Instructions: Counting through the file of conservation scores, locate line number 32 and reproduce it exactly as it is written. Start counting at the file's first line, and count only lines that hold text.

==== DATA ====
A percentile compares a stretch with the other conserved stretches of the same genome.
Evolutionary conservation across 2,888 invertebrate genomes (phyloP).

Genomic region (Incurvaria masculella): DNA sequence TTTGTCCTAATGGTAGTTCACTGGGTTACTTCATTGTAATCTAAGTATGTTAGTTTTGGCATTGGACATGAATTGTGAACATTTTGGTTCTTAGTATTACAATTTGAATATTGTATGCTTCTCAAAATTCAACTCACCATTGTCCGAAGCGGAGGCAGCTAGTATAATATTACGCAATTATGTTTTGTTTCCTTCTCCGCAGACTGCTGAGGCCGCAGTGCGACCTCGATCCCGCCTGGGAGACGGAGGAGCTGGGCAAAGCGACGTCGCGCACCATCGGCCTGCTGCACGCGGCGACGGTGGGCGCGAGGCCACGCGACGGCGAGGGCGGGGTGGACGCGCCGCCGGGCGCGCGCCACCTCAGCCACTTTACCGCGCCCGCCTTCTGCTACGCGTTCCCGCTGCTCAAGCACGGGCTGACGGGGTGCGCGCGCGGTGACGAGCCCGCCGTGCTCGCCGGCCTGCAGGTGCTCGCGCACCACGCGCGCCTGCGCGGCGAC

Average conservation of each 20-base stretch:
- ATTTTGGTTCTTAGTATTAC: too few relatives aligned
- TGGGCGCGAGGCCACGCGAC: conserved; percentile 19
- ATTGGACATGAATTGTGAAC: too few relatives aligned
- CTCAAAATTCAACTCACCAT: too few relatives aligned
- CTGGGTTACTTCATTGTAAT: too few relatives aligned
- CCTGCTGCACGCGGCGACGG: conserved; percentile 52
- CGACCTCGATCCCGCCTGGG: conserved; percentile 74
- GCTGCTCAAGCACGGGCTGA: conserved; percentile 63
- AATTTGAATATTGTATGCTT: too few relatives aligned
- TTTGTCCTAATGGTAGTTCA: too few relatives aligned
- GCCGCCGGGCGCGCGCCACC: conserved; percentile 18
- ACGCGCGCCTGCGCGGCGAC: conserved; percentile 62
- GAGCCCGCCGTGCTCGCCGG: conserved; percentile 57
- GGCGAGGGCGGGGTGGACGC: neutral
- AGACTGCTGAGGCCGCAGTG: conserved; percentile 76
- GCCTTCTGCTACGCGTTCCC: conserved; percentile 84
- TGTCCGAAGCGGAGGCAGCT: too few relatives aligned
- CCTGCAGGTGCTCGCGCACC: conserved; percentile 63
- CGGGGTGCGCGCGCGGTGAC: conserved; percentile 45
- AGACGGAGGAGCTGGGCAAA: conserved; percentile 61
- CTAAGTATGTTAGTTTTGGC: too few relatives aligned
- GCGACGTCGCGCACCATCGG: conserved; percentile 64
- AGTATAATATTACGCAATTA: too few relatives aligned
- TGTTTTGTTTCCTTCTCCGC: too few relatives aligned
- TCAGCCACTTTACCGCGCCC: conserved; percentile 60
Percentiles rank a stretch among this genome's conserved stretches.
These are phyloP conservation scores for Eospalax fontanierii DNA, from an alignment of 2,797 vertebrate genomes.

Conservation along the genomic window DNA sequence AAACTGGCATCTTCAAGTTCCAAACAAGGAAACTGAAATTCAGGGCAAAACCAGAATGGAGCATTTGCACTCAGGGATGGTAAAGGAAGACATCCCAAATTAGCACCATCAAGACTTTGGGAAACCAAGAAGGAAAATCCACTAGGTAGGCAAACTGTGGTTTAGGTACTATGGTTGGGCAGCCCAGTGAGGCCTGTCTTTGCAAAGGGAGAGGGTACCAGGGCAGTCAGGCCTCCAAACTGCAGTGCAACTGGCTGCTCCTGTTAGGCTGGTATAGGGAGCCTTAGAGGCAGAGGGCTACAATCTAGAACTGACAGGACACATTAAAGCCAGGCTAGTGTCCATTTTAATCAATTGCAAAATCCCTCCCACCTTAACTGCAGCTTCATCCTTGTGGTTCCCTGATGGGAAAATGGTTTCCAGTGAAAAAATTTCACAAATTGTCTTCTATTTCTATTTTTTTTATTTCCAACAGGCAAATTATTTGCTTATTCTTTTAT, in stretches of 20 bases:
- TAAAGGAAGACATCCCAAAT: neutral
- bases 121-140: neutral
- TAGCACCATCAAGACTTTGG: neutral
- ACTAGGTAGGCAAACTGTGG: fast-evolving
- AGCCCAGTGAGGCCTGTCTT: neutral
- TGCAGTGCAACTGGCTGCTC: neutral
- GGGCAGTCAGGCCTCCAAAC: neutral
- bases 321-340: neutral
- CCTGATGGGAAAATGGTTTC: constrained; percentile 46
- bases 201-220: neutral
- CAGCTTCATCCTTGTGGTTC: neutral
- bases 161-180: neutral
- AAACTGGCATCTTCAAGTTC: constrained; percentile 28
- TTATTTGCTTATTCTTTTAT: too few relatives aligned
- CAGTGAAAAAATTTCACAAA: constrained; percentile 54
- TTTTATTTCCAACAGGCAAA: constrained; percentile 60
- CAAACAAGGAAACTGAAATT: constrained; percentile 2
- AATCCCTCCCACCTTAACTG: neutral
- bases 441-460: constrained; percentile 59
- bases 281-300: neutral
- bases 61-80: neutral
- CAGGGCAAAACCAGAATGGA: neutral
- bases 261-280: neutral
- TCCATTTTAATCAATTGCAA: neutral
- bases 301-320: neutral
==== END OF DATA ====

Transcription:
Conservation along the genomic window DNA sequence AAACTGGCATCTTCAAGTTCCAAACAAGGAAACTGAAATTCAGGGCAAAACCAGAATGGAGCATTTGCACTCAGGGATGGTAAAGGAAGACATCCCAAATTAGCACCATCAAGACTTTGGGAAACCAAGAAGGAAAATCCACTAGGTAGGCAAACTGTGGTTTAGGTACTATGGTTGGGCAGCCCAGTGAGGCCTGTCTTTGCAAAGGGAGAGGGTACCAGGGCAGTCAGGCCTCCAAACTGCAGTGCAACTGGCTGCTCCTGTTAGGCTGGTATAGGGAGCCTTAGAGGCAGAGGGCTACAATCTAGAACTGACAGGACACATTAAAGCCAGGCTAGTGTCCATTTTAATCAATTGCAAAATCCCTCCCACCTTAACTGCAGCTTCATCCTTGTGGTTCCCTGATGGGAAAATGGTTTCCAGTGAAAAAATTTCACAAATTGTCTTCTATTTCTATTTTTTTTATTTCCAACAGGCAAATTATTTGCTTATTCTTTTAT, in stretches of 20 bases: